Preference for heat varies widely by individual. Heat comes from red chili pepper (hot), black pepper (medium) and ginger (mild). Using all three adds not only heat but complexity. To reduce heat, you can drop ingredients (for example, drop the hottest ingredient, which is red chili pepper) or you can reduce the proportions. I like to reduce the proportions, while keeping the complexity. Black pepper, like salt, can always be added at the table.
These recipes are written with medium heat. Cut in half to reduce heat, and double to increase heat. With hot peppers, a little bit goes a long way. Use less than other spices like cumin and coriander seeds. Remember a typical dry goods to spice ration is 1 cup to 1 teaspoon.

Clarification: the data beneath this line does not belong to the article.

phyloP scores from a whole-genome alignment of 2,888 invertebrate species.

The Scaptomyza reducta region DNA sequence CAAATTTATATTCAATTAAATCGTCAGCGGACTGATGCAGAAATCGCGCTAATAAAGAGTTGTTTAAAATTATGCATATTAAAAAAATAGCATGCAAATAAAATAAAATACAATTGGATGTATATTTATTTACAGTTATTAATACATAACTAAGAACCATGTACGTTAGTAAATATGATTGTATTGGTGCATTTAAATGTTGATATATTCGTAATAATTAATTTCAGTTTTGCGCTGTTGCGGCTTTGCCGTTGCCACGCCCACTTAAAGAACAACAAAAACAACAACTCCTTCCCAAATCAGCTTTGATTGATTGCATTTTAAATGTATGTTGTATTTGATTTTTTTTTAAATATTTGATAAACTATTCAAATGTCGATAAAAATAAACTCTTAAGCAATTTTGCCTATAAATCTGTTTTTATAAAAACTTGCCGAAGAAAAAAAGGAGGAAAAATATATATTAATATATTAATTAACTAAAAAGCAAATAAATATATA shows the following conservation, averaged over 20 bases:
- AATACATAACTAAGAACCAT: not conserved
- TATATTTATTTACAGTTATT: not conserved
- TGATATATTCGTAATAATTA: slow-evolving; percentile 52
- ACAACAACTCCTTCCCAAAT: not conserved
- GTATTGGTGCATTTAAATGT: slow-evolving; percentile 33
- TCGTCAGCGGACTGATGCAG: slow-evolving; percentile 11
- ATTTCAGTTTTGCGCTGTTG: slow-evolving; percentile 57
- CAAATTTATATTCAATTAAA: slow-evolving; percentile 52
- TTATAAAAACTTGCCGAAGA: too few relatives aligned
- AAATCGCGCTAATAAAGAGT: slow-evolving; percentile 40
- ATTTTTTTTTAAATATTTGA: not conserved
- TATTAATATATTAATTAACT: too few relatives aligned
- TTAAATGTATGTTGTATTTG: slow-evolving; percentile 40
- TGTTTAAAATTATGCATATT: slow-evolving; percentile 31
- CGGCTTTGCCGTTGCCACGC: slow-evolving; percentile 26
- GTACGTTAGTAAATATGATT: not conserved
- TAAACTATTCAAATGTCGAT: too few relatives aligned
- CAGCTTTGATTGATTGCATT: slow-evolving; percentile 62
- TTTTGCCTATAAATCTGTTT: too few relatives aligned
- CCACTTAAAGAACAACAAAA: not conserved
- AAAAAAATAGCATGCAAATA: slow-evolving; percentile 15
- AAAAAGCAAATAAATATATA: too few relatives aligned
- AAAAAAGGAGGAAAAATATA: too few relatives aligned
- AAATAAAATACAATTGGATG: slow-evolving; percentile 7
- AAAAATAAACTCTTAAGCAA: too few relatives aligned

How Much Heat?
- Hot: 1 tsp
- Medium: ½ tsp
- Mild: ¼ tsp
Red Chili Pepper and Black Pepper, per 1 cup
Black pepper and ginger were the traditional ingredients for heat for thousands of years, and India traded black pepper with the Middle East and Europe from at least time of Ancient Greeks and Romans. Black pepper is native to India, while red chili peppers where introduced relatively recent from the New World. Red chili peppers are (considerably) hotter than black pepper.